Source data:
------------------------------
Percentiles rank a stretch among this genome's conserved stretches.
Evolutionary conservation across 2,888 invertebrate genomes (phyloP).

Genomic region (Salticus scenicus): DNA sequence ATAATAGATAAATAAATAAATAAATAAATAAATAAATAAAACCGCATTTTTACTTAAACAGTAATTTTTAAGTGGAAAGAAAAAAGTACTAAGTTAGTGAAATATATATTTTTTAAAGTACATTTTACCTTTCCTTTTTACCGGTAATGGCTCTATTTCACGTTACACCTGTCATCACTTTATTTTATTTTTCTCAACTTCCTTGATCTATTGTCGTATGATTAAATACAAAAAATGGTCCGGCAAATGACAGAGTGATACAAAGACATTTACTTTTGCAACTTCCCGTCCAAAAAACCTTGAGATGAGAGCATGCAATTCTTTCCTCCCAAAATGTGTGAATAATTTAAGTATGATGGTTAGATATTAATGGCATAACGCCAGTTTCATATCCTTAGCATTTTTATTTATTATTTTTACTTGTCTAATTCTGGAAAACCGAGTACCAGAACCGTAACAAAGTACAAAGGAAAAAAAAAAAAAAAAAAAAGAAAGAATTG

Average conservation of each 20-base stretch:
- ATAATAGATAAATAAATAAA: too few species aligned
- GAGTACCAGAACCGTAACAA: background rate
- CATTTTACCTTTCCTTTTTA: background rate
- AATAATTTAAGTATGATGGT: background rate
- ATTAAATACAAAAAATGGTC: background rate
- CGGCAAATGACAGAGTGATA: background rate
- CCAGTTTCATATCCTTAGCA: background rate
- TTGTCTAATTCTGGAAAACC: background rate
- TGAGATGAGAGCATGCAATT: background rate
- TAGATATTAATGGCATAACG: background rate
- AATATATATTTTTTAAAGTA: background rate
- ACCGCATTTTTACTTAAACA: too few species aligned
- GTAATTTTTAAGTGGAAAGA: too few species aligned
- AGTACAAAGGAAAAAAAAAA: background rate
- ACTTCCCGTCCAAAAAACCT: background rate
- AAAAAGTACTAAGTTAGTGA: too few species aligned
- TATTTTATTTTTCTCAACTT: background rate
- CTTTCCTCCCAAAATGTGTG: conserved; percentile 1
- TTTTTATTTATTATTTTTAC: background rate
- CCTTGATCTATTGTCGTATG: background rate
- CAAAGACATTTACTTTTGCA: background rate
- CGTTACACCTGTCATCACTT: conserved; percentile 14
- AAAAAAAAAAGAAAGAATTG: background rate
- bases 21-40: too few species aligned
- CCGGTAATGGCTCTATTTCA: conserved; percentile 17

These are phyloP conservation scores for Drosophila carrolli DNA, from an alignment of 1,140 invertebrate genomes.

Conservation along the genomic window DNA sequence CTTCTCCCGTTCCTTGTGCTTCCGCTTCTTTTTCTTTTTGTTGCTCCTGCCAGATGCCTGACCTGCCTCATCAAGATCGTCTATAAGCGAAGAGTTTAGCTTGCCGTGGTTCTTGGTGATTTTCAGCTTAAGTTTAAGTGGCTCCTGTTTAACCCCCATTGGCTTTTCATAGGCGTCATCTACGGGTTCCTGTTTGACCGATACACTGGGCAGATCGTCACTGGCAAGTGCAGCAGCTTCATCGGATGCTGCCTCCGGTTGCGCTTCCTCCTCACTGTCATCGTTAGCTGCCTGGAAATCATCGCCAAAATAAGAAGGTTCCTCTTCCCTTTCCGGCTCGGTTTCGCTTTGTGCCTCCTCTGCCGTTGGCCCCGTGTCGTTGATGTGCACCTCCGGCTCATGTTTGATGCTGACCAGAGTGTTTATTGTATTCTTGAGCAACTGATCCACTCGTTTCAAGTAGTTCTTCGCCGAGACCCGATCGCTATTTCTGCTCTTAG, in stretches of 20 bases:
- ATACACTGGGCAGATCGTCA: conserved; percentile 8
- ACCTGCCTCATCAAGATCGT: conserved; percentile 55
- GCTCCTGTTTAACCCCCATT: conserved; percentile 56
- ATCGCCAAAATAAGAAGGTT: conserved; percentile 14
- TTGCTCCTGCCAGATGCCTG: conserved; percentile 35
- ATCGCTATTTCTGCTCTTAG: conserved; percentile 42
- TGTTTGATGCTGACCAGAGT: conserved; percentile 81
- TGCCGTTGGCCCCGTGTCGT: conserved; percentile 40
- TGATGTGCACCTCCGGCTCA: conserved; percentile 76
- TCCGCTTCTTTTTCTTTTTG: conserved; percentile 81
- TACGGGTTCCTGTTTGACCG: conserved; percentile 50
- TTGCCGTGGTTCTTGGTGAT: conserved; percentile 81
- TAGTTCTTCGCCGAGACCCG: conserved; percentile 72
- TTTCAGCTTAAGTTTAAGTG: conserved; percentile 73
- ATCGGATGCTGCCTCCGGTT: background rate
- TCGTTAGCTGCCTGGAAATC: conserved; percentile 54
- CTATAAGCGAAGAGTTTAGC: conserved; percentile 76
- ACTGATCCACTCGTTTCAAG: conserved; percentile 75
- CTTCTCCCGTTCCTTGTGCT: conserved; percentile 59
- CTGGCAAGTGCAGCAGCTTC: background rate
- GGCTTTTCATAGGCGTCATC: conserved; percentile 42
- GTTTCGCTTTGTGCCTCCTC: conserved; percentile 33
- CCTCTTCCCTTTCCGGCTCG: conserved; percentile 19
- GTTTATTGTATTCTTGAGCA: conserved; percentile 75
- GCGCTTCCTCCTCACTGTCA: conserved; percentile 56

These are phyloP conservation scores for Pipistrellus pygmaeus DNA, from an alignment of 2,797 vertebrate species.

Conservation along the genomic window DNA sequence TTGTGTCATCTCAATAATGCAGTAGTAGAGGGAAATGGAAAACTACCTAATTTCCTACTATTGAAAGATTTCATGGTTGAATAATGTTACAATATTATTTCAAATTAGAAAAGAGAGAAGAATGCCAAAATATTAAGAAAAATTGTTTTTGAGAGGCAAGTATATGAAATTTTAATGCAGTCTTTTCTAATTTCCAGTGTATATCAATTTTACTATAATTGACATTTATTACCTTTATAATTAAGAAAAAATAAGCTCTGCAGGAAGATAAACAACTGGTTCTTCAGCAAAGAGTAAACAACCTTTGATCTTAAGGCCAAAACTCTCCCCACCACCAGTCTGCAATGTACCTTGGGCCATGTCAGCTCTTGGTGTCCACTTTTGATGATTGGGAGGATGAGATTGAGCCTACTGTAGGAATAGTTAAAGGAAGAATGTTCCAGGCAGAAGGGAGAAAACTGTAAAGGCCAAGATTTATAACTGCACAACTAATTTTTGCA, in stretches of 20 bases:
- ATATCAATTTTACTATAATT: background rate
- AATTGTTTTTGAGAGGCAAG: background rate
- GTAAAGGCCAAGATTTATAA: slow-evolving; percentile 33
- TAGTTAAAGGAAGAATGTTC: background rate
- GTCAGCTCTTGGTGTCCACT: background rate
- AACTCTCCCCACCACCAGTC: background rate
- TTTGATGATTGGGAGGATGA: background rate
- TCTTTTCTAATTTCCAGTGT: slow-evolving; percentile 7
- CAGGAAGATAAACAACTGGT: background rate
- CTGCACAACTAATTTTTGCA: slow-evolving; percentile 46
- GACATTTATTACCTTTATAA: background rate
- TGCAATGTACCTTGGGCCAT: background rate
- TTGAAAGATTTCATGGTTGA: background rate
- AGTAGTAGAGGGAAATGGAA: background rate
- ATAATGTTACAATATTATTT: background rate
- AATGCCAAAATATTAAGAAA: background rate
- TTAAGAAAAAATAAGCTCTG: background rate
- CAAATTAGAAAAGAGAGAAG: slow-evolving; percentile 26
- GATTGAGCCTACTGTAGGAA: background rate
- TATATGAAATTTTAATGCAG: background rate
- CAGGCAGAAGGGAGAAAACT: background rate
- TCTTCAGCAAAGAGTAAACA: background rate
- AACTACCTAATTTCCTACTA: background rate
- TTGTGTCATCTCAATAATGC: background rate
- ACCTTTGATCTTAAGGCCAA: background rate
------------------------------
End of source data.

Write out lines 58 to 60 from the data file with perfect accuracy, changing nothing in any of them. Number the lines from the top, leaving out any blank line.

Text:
Conservation along the genomic window DNA sequence TTGTGTCATCTCAATAATGCAGTAGTAGAGGGAAATGGAAAACTACCTAATTTCCTACTATTGAAAGATTTCATGGTTGAATAATGTTACAATATTATTTCAAATTAGAAAAGAGAGAAGAATGCCAAAATATTAAGAAAAATTGTTTTTGAGAGGCAAGTATATGAAATTTTAATGCAGTCTTTTCTAATTTCCAGTGTATATCAATTTTACTATAATTGACATTTATTACCTTTATAATTAAGAAAAAATAAGCTCTGCAGGAAGATAAACAACTGGTTCTTCAGCAAAGAGTAAACAACCTTTGATCTTAAGGCCAAAACTCTCCCCACCACCAGTCTGCAATGTACCTTGGGCCATGTCAGCTCTTGGTGTCCACTTTTGATGATTGGGAGGATGAGATTGAGCCTACTGTAGGAATAGTTAAAGGAAGAATGTTCCAGGCAGAAGGGAGAAAACTGTAAAGGCCAAGATTTATAACTGCACAACTAATTTTTGCA, in stretches of 20 bases:
- ATATCAATTTTACTATAATT: background rate
- AATTGTTTTTGAGAGGCAAG: background rate